Republicans Hope Obamacare Glitches Shape 2014 Senate Races

Vulnerable Democrats need Obamacare glitches fixed to be able to fight in 2014.

A message on a computer indicates that there are too many visitors on the Affordable Care Act site to continue, on Oct, 8, 2013 in Miami, Florida.  (Joe Raedle/Getty Images)

"2014 is shaping up to be a referendum on the badly damaged Republican brand that's gotten worse in recent months after nearly every Republican senate candidate supported a reckless and irresponsible shutdown championed by NRSC Vice Chair Ted Cruz," Barasky said in an emailed statement.

In Arkansas, however, Republican Rep. Tom Cotton, seems to be zeroing in on Obamacare and setting up his campaign as a referendum against the law.

"My opponent Senator Pryor has insisted on pushing ahead with this flawed law and has opposed any delay. The roll out of the and state exchange sites have exposed numerous problems, including a lack of privacy guarantees for consumers," Cotton said in an emailed statement. "This issue will be a prominent one in our campaign."

[ALSO: Obama to Address Widespread Health Care Glitches]

The Club for Growth also has made the Affordable Care Act a centerpiece of their campaign against vulnerable Democrats, including Pryor. The group launched a six-figure ad buy in the early days of October criticizing the two-term senator for opposing any delays to the law as a part of a broader budget deal to reopen the government when it was shut down.

But Pryor is striking back, painting his opponent as an extremist who brought the country to the brink of financial ruin for a strategy that never stood a chance.

"Mark is as frustrated as anyone about this, and the administration needs to fix it. Maybe Congressman Cotton thought he'd help this problem by voting to shut down the government," says Erik Dorey, a spokesman for the Pryor campaign.

In North Carolina, Hagan has continued to support the Affordable Care Act, but she has distanced herself from one component.

Hagan signed onto a bill that would repeal the medical device tax, a 2.3 percent tax on medical tools that is expected to raise $30 billion over 10 years. The tax has been a rallying cry of Republicans who say it hurts business.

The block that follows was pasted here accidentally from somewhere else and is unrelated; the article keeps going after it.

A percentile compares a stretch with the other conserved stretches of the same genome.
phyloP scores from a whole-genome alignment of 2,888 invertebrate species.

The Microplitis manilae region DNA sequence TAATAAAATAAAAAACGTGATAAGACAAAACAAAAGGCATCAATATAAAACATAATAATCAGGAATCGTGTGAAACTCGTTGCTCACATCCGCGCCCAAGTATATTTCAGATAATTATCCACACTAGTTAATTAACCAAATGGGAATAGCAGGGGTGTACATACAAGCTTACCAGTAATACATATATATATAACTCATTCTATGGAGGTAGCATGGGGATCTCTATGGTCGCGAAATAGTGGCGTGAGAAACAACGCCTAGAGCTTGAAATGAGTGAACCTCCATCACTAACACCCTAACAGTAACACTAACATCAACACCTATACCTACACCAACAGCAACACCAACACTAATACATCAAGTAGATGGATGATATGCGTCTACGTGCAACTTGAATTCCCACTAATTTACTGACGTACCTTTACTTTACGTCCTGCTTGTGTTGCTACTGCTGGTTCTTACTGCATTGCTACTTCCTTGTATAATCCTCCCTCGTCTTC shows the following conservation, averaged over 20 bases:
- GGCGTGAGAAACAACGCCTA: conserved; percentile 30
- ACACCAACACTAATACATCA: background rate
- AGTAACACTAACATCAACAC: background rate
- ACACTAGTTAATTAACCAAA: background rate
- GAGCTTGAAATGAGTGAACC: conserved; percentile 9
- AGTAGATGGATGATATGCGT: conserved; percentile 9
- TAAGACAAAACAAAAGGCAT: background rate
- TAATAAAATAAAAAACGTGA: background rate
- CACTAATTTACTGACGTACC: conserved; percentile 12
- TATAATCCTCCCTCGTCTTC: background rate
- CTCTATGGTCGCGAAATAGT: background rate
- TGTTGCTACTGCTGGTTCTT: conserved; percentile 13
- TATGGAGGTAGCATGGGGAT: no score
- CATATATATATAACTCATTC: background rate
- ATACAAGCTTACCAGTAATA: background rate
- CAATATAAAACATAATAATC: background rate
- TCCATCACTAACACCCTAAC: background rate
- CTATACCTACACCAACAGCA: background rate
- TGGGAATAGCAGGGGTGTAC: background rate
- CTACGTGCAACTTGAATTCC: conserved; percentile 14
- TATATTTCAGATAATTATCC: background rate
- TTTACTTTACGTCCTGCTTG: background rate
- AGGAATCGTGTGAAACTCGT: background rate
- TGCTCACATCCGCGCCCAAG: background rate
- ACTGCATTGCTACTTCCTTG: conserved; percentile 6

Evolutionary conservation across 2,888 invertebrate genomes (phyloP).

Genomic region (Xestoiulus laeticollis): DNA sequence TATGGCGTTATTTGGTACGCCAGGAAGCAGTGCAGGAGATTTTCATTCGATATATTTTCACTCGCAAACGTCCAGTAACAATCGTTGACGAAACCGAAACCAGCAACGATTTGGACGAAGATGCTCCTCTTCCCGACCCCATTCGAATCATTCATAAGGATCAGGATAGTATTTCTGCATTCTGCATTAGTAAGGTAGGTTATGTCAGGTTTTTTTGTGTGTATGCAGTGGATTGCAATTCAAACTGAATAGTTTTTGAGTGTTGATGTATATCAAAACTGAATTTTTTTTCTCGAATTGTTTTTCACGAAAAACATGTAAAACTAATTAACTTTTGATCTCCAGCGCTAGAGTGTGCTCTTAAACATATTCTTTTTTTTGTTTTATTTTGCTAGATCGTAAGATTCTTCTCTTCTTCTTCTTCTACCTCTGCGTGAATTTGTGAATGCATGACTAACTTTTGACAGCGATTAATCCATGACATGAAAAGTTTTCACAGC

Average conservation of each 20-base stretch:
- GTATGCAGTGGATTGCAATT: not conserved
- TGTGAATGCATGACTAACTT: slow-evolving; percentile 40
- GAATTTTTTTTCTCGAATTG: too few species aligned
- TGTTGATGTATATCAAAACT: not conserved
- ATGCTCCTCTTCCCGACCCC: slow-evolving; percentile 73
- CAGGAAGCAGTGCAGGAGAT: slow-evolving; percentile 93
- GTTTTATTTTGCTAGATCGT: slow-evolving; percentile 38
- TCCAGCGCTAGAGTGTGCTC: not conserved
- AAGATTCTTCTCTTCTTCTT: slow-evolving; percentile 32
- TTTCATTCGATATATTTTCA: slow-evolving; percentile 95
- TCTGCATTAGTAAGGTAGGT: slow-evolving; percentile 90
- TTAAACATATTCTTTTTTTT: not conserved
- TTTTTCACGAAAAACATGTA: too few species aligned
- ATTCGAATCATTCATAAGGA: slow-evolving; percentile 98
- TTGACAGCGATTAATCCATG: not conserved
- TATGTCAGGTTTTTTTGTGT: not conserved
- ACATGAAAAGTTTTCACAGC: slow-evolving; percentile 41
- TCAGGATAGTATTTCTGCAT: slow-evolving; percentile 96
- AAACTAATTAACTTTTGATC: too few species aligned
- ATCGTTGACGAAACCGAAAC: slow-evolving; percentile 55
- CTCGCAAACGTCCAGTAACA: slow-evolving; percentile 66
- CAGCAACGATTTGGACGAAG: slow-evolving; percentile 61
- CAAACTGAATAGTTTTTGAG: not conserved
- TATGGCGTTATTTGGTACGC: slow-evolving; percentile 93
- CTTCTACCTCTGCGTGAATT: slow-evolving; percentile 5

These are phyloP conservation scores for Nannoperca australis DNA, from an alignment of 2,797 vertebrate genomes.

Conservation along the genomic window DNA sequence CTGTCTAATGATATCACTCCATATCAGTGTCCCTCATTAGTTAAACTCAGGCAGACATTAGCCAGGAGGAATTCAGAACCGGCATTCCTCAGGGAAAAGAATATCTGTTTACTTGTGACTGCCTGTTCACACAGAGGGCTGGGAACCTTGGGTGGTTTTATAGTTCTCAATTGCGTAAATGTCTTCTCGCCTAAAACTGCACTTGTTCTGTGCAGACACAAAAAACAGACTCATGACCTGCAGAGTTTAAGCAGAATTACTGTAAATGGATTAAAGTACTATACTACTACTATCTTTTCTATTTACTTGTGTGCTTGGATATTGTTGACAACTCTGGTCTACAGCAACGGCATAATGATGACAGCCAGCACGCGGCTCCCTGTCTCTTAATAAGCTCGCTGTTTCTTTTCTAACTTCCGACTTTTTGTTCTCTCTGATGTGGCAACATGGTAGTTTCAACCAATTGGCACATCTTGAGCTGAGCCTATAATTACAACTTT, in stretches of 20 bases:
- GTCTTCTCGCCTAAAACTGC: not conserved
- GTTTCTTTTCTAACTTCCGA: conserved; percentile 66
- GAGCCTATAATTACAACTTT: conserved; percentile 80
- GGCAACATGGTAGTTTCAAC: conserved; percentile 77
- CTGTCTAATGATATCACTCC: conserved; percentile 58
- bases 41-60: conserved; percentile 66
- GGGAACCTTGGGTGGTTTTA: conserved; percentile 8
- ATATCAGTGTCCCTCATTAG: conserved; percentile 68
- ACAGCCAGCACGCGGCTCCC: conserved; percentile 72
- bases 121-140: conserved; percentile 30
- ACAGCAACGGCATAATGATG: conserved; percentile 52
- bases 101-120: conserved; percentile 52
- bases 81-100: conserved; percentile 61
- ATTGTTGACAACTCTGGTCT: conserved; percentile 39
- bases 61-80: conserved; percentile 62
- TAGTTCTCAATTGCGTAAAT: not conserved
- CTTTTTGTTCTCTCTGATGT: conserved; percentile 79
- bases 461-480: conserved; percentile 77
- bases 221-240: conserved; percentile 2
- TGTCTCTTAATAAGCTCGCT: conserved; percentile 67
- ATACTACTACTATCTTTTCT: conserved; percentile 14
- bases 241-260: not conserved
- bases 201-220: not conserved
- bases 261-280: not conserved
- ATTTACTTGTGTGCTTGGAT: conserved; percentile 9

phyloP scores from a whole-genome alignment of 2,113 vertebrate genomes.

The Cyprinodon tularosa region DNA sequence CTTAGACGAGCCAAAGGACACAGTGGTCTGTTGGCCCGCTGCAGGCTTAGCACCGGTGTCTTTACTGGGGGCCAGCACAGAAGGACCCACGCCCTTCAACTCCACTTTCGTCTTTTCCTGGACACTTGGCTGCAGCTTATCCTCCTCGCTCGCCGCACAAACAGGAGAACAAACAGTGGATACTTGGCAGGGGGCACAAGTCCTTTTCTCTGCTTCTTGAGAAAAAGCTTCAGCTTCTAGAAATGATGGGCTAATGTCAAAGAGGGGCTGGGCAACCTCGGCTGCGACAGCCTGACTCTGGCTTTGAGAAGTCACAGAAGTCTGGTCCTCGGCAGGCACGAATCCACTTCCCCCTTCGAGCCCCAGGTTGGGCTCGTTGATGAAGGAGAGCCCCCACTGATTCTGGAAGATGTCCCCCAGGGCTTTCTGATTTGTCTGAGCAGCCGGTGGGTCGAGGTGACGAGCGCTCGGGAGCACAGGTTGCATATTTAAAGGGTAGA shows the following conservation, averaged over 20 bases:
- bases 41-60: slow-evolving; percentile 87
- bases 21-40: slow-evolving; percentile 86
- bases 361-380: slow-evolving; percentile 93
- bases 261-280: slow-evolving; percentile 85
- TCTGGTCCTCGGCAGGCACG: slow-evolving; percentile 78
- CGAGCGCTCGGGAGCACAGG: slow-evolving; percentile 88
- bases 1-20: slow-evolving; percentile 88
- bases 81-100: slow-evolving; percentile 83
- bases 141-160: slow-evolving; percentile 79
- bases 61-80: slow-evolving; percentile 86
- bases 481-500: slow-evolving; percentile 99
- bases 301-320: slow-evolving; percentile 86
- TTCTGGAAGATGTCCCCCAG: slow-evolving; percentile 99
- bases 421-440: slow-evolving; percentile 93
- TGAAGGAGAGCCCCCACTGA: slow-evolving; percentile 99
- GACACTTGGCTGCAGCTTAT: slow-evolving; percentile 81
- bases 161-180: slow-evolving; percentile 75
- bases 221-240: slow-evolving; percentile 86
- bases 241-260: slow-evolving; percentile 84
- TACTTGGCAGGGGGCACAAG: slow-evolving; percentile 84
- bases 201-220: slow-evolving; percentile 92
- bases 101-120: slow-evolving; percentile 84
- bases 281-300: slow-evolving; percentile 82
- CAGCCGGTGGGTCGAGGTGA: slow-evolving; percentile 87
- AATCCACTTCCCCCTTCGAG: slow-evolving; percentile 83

Hagan is one of three Democrats running in 2014 for reelection who has signed onto the bill.

"My number one priority is getting North Carolinians back to work, and I am concerned about the effects of the planned medical device tax in North Carolina," Hagan said in a statement. "The medical device industry is critical to North Carolina's dynamic bioscience economy and when the tax was first proposed, I opposed its adoption. Democrats and Republicans must now work together to find a solution that does not harm our economic recovery."

Others have taken a different tack, getting out in front of the law and continuing to campaign for its success. Landrieu pledged to go to the mat for Obamacare in 2014 just last week.

During a floor speech, Landrieu blasted Republicans for trying to tie a repeal of the Affordable Care Act to a funding bill. She insisted that the time to fight for Obamacare would be 2014 and she encouraged Republicans to give it all they have.

"We did not wake up one morning and declare this the law. The people of the United States declared this through us as their Representatives. If they do not like it, they can unelect us. Believe me, they will have a great chance because I am up for reelection right now," Landrieu said. "I am standing in this election as a supporter of the Affordable Care Act–not because it is a perfect law but because it is much better for all the people I represent than what we had before."

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